The gear train is just a gear train... but, as you point out, in quartz, it is under a lot less stress. Eta's higher end (flatline) quartz are designed to be disassembled and repaired like any of its mechanicals... but it shouldn't need it for a very long time if it is highly jeweled like most are. (Seiko has gotten away with no jewels... but the Japanese don't come from a tradition of long lived movements so probably don't think about this much.)
Originally Posted by Ray MacDonald
The circuitry is really only a quartz crystal and (usually) one integrated circuit module. Quartz crystals are very durable. The single module is a pretty simple one that isn't really state of the art anymore.
The only things that are likely to kill these modules are
1) the random cosmic ray (!) -- a gamma ray can create new conductive paths inside the chip.The other main killer of quartz is destruction of the signal paths on the printed circuit board. The most common reasons for this are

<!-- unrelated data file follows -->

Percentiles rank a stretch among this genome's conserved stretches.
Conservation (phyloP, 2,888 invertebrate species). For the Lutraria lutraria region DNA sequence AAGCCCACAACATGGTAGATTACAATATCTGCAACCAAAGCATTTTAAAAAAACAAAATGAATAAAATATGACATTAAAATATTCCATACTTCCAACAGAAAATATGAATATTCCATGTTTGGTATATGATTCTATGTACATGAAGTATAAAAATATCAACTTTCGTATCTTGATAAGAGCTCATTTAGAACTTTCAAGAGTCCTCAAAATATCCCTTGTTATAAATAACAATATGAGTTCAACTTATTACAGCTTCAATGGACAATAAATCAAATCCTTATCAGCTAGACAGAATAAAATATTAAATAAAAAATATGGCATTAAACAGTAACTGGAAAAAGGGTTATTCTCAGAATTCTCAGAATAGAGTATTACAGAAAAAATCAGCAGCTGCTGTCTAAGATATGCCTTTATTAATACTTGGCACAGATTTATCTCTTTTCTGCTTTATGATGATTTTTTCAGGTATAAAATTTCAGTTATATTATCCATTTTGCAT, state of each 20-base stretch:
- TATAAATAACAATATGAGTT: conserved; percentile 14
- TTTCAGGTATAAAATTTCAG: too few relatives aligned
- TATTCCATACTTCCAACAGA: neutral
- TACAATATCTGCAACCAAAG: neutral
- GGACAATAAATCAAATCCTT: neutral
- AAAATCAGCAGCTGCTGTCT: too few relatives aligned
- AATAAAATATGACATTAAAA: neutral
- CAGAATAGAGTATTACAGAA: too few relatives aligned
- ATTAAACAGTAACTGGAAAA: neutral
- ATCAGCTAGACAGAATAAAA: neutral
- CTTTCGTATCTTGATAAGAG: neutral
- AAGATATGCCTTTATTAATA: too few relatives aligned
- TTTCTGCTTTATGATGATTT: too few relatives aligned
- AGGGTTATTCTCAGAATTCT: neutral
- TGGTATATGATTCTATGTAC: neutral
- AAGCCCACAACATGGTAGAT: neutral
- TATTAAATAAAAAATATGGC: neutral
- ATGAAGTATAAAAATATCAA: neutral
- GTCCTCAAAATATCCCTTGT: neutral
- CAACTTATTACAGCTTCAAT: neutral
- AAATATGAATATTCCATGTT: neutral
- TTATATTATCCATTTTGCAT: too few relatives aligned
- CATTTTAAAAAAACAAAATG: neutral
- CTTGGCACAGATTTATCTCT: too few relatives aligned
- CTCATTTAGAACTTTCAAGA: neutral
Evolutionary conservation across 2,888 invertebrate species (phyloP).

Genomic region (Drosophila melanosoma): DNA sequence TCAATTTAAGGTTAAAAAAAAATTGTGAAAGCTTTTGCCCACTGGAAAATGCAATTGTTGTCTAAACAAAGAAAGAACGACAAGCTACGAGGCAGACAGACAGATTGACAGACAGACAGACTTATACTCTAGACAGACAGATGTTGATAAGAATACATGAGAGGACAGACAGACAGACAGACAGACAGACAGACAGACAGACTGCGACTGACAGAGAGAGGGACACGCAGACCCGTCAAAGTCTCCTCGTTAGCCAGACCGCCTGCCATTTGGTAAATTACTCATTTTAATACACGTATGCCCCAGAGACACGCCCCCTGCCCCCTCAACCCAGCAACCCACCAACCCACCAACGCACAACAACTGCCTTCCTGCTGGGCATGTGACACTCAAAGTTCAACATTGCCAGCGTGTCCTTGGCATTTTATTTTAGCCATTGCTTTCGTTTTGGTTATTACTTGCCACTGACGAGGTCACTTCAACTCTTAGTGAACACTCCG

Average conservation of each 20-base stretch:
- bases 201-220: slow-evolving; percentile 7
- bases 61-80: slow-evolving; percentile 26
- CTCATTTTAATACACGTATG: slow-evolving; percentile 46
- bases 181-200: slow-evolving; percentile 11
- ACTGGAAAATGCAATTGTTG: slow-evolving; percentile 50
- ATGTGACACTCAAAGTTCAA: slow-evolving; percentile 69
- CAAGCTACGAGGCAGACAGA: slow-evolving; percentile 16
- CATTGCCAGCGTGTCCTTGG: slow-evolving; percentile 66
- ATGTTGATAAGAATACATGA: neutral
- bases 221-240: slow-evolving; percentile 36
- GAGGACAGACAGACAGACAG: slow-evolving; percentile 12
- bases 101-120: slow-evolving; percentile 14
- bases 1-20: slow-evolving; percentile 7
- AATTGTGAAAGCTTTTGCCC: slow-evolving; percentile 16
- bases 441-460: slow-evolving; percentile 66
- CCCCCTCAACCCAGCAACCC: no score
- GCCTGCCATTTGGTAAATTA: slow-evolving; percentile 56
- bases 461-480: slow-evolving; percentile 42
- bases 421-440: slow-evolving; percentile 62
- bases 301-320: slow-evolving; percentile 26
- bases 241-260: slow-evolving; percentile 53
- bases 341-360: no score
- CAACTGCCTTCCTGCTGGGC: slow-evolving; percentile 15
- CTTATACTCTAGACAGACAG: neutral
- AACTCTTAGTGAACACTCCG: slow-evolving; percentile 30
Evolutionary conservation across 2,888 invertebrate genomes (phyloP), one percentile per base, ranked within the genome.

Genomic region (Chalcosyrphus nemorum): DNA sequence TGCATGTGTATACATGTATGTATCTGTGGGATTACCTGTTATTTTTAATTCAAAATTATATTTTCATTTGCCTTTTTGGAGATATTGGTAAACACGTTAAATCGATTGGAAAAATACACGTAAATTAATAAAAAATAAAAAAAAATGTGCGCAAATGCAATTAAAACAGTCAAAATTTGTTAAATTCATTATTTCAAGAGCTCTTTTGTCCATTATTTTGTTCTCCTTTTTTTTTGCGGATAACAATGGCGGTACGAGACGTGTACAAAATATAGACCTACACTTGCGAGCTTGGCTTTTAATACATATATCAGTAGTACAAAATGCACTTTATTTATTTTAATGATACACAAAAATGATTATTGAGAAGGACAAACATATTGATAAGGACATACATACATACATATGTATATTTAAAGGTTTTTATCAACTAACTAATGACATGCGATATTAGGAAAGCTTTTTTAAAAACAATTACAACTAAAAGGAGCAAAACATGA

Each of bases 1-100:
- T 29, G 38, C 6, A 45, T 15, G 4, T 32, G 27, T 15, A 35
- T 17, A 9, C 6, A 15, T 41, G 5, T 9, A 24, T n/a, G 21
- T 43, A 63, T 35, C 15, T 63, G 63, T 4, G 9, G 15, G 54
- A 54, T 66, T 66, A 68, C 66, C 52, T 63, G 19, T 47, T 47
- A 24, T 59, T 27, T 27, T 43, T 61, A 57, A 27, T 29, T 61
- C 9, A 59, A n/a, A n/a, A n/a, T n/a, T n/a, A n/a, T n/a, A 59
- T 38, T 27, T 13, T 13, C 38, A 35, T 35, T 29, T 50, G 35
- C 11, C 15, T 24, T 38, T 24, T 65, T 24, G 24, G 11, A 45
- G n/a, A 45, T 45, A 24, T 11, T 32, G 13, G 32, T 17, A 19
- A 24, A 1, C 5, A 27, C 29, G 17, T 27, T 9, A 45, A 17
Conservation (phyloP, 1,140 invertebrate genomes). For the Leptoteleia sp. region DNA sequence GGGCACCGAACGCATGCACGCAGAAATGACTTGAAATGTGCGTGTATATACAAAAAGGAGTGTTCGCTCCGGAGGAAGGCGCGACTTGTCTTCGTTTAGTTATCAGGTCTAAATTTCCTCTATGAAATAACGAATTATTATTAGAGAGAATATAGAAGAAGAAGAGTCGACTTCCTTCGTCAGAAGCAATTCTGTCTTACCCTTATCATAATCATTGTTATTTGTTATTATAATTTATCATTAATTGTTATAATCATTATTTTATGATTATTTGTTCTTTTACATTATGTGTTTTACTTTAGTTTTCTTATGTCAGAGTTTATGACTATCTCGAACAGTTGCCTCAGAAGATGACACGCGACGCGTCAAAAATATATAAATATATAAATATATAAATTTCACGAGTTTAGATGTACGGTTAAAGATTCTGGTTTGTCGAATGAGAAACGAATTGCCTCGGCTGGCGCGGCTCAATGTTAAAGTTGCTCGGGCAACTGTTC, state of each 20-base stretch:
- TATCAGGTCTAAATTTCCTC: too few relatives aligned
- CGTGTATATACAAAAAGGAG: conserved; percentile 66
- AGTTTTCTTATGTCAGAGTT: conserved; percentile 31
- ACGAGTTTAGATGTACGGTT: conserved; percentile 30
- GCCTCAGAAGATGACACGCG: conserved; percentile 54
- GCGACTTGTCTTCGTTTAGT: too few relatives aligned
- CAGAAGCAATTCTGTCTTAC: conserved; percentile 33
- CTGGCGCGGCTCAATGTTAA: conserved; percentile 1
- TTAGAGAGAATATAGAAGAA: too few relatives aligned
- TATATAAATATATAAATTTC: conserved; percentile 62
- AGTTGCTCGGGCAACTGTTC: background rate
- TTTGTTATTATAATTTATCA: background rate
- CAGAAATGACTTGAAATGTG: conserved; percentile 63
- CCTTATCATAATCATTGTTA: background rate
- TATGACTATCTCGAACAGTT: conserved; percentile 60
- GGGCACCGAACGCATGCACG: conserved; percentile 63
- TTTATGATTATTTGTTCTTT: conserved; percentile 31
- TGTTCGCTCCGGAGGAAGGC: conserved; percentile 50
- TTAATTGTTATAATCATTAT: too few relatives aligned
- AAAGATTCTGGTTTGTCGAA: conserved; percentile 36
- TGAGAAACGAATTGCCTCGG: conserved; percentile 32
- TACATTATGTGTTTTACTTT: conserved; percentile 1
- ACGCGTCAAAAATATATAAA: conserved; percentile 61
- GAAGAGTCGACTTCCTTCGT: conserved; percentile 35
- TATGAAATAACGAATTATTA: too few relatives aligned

or 2) a strange power surge -- they also cause shorts in the chip. But the only power source is a battery and they tend to loose voltage rather than surge to high voltage.
1) acid leakage from a dead batteryMost manufacturers will just replace a quartz movement with another quartz movement... it's so much cheaper than fixing them. They would probably do this with mechanicals too if they thought they could get away with it.
2) mechanical shock causing distortion of the board (this will probably kill the gear train too)
3) improper repair... 'tourists' can kill anything
But the better quartz movements can be repaired. Check the Eta Technical Documentation for their quartz movements... they even give parts lists, disassembly and assembly instructions. The manufacturing documentation gives electrical tests for the electronic parts.
I have 45 year old computers that still work... the only problem usually is the things that move like disks and cooling fans ... oh, and dirty switches...